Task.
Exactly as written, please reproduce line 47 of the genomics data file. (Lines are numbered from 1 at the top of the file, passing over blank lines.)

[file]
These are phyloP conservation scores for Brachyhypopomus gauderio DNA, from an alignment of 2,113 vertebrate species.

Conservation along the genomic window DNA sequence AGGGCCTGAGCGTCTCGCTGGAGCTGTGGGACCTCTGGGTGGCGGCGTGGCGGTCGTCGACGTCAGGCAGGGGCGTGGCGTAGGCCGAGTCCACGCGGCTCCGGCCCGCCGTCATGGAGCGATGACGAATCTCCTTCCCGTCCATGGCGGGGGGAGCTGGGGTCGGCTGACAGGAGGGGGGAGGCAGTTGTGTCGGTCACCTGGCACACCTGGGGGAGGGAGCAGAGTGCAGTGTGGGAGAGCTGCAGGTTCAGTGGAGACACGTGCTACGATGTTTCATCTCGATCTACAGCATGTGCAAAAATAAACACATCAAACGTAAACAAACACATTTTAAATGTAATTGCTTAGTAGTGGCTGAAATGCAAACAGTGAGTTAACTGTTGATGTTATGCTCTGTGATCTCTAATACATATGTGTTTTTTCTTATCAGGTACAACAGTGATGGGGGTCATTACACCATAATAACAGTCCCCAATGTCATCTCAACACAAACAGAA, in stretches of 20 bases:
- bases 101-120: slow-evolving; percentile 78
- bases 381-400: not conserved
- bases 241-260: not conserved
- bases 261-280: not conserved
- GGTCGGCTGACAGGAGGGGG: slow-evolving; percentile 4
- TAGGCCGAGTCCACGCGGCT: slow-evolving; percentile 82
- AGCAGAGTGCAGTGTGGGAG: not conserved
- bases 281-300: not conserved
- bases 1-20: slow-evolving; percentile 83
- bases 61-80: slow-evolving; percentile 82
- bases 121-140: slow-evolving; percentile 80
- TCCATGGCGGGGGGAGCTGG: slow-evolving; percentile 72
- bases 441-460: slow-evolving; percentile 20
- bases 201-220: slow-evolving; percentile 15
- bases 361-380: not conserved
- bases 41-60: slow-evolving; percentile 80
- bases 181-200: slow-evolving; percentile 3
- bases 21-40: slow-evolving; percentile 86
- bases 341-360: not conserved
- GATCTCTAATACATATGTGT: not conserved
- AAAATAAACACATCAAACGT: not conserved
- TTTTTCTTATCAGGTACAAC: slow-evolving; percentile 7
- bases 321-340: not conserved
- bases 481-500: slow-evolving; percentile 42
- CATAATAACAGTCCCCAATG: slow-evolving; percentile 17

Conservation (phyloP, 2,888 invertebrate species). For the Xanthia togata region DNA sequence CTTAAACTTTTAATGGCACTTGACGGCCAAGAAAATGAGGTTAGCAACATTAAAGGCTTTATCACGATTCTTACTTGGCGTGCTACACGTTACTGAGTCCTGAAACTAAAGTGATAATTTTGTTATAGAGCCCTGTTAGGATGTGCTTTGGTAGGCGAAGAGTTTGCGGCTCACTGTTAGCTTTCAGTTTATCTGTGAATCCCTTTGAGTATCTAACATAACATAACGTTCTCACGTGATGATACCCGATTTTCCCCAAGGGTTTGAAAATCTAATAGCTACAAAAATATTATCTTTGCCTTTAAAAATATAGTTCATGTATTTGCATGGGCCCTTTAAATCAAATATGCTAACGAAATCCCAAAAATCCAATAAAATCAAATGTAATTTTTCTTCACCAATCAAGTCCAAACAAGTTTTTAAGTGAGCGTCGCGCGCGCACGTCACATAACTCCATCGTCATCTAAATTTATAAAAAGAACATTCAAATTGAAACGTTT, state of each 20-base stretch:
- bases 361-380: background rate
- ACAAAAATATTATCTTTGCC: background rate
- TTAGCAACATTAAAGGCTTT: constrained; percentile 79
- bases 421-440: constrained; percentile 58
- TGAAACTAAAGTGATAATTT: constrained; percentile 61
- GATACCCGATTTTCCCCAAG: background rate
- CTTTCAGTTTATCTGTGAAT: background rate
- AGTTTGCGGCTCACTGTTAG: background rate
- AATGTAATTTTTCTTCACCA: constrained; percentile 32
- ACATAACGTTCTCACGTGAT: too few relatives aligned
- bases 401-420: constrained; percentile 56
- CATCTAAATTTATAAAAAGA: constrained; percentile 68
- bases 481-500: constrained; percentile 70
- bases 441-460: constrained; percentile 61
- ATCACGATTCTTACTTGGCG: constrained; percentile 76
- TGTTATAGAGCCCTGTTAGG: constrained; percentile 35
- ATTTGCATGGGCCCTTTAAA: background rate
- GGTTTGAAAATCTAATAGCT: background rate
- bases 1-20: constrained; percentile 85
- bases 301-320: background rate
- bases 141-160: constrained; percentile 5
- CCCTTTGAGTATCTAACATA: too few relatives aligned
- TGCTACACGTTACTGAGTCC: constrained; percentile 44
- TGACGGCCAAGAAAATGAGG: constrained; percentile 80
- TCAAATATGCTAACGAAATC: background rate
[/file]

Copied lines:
- bases 1-20: constrained; percentile 85